Below is a foreword by Valter Ojakaar from the rear cover.
The Tallinn jazz festivals have established a firm tradition over the last years. Already at the end of the forties and at the beginning of the fifties the local jazz groups held periodical reviews which later drew participants from other towns as well. Thus Tallinn gradually turned into a kind of jazz centre of the Soviet Union. Every spring the jazz enthusiasts perform here the best works introduced during the last year.
The Tallinn '67 Jazz Festival was the most representative of its kind so far held in the Soviet Union. Performers from 13 cities of the seven republics took parf in it, thus giving an insight into the state of the Soviet jazz as a whole. It was for the second time, that foreign guests par ficipated in the Tallinn Festival. A total of 175 performers of 28 bands played before the 12000 listeners
The award of the best Soviet jazz bands went to the Leningrad Dixieland band under Vsevolod Korolev, the Leningrad Vocal-Instrumental ensemble under Heinrich Zarh, and to the Anatoly Kroll - Alexander Pischikov Quartet from Tula. The best soloists were Vladimir Sermakashev and Alexander Pischikov (tenor-saxophone), Konstantin Baholdin (trombone), Boris Richkov (piano), Herman Lukianov and Vsevolod Korolev (trumpet) and singer Gjuli Choheli.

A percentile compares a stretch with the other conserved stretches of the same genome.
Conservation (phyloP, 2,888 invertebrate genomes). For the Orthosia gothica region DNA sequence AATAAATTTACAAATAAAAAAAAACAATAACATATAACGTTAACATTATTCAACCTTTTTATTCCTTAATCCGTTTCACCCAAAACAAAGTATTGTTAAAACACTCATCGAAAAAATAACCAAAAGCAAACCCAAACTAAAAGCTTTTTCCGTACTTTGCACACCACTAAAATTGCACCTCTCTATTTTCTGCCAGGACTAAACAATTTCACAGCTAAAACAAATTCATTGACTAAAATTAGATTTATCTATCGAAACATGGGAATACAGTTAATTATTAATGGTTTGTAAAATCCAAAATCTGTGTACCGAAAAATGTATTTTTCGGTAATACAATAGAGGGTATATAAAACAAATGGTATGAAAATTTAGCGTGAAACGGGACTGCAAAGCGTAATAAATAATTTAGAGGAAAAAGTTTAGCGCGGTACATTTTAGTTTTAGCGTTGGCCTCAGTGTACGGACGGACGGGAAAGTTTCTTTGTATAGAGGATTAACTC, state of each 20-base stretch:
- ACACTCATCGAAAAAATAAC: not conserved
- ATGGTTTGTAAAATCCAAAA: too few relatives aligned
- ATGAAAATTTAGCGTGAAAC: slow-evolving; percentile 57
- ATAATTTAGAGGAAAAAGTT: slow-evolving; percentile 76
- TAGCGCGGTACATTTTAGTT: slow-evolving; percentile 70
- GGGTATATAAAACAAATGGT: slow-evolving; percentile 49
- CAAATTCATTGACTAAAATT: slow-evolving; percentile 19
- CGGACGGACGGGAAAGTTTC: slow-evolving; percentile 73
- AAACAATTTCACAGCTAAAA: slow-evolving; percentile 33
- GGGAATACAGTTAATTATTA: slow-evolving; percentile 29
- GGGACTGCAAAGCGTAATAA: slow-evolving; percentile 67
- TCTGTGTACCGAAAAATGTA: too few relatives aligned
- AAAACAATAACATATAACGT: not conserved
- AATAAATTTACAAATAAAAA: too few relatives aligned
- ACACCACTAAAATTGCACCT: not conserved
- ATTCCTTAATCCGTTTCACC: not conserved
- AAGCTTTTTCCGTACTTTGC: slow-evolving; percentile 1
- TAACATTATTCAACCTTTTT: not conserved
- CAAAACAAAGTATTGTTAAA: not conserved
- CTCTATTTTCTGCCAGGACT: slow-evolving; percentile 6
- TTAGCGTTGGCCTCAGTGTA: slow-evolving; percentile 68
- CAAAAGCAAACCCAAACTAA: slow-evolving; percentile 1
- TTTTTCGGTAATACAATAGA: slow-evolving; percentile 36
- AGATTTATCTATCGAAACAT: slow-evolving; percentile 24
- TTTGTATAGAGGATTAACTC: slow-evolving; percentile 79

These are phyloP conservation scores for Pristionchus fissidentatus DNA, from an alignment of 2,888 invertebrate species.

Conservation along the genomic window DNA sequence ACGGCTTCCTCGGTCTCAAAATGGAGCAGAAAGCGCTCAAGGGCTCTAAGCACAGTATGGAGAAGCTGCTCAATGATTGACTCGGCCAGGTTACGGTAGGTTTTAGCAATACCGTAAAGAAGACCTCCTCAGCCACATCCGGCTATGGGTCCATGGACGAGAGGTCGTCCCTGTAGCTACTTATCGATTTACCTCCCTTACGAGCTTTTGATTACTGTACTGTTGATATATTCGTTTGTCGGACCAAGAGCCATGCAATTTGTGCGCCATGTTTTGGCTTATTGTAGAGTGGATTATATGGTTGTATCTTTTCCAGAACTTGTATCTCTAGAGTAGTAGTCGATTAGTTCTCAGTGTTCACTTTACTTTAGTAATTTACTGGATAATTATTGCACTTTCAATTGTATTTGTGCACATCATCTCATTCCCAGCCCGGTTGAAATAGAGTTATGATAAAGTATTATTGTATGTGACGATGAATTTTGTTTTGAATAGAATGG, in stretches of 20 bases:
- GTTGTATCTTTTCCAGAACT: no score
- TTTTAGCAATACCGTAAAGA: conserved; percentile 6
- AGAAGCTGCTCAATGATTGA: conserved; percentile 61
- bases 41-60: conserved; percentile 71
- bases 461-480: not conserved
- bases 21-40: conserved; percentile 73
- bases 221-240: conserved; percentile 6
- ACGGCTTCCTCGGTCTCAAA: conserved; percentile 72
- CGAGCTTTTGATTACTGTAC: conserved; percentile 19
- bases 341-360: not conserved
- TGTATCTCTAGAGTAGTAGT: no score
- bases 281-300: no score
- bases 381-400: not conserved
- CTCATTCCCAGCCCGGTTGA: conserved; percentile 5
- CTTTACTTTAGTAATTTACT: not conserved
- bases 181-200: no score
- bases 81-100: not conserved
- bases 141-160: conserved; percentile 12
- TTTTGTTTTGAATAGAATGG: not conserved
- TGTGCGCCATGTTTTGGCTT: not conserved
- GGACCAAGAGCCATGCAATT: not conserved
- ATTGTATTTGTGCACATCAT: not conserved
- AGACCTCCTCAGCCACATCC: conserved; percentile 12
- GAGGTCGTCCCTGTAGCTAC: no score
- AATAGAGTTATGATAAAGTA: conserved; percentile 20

The foreign guests were a big hit: the Arne Dom nerus Sextet from Stockholm, the Kurt Järnberg Quintet from Gävle, the Erik Lindström Quintet and, the Heikki Laurila Trio, from Helsinki, the Zbigniew Namyslowski Quartet from Warsaw, the Charles Lloyd Quartet from New York.
The great interest about the Soviet jazz was manifested by the participation in the Festival of a large group of foreign journalists and critics: from more than ten countries of the world: Josef Balce-rak from Poland, H. P. Hofmann from the German Democratic Republic, Willis Conover and George Avakian from the USA, Pekka Gronow and Seppo Seppänen from Finland, etc. The Soviet and foreign press reports testify to the high level of Sovie jazz as manifested at the Tallinn '67 Jazz Festival.